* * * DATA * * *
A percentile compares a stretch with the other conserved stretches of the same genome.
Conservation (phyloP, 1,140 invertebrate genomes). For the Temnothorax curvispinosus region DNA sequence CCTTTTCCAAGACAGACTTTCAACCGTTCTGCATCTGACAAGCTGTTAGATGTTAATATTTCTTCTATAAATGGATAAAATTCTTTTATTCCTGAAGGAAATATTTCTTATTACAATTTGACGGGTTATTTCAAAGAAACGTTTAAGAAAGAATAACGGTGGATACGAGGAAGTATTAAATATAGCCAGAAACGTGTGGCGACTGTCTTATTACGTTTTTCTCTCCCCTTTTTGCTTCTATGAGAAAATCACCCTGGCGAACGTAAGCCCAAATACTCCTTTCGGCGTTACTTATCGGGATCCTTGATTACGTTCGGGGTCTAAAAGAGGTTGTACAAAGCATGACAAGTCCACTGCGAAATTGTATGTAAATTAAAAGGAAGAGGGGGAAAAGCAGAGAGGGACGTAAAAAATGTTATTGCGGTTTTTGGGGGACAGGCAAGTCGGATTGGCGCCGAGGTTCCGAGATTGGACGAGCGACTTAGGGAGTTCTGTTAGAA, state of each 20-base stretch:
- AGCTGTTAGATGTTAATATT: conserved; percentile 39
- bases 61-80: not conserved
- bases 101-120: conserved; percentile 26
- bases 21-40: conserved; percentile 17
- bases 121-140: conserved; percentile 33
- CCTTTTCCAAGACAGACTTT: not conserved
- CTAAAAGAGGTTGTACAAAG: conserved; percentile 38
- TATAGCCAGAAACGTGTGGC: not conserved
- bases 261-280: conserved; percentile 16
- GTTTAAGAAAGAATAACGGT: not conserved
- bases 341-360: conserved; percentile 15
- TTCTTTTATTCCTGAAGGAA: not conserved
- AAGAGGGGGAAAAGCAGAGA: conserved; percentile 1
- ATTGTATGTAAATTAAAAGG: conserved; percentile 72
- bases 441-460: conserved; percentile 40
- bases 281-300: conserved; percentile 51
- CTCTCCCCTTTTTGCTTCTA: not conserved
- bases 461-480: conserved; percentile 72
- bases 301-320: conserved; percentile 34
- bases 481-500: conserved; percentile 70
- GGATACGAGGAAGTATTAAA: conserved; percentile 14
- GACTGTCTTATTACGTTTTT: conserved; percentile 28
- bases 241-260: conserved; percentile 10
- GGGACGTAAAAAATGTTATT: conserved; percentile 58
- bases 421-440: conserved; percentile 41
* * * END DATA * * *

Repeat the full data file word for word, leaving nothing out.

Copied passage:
A percentile compares a stretch with the other conserved stretches of the same genome.
Conservation (phyloP, 1,140 invertebrate genomes). For the Temnothorax curvispinosus region DNA sequence CCTTTTCCAAGACAGACTTTCAACCGTTCTGCATCTGACAAGCTGTTAGATGTTAATATTTCTTCTATAAATGGATAAAATTCTTTTATTCCTGAAGGAAATATTTCTTATTACAATTTGACGGGTTATTTCAAAGAAACGTTTAAGAAAGAATAACGGTGGATACGAGGAAGTATTAAATATAGCCAGAAACGTGTGGCGACTGTCTTATTACGTTTTTCTCTCCCCTTTTTGCTTCTATGAGAAAATCACCCTGGCGAACGTAAGCCCAAATACTCCTTTCGGCGTTACTTATCGGGATCCTTGATTACGTTCGGGGTCTAAAAGAGGTTGTACAAAGCATGACAAGTCCACTGCGAAATTGTATGTAAATTAAAAGGAAGAGGGGGAAAAGCAGAGAGGGACGTAAAAAATGTTATTGCGGTTTTTGGGGGACAGGCAAGTCGGATTGGCGCCGAGGTTCCGAGATTGGACGAGCGACTTAGGGAGTTCTGTTAGAA, state of each 20-base stretch:
- AGCTGTTAGATGTTAATATT: conserved; percentile 39
- bases 61-80: not conserved
- bases 101-120: conserved; percentile 26
- bases 21-40: conserved; percentile 17
- bases 121-140: conserved; percentile 33
- CCTTTTCCAAGACAGACTTT: not conserved
- CTAAAAGAGGTTGTACAAAG: conserved; percentile 38
- TATAGCCAGAAACGTGTGGC: not conserved
- bases 261-280: conserved; percentile 16
- GTTTAAGAAAGAATAACGGT: not conserved
- bases 341-360: conserved; percentile 15
- TTCTTTTATTCCTGAAGGAA: not conserved
- AAGAGGGGGAAAAGCAGAGA: conserved; percentile 1
- ATTGTATGTAAATTAAAAGG: conserved; percentile 72
- bases 441-460: conserved; percentile 40
- bases 281-300: conserved; percentile 51
- CTCTCCCCTTTTTGCTTCTA: not conserved
- bases 461-480: conserved; percentile 72
- bases 301-320: conserved; percentile 34
- bases 481-500: conserved; percentile 70
- GGATACGAGGAAGTATTAAA: conserved; percentile 14
- GACTGTCTTATTACGTTTTT: conserved; percentile 28
- bases 241-260: conserved; percentile 10
- GGGACGTAAAAAATGTTATT: conserved; percentile 58
- bases 421-440: conserved; percentile 41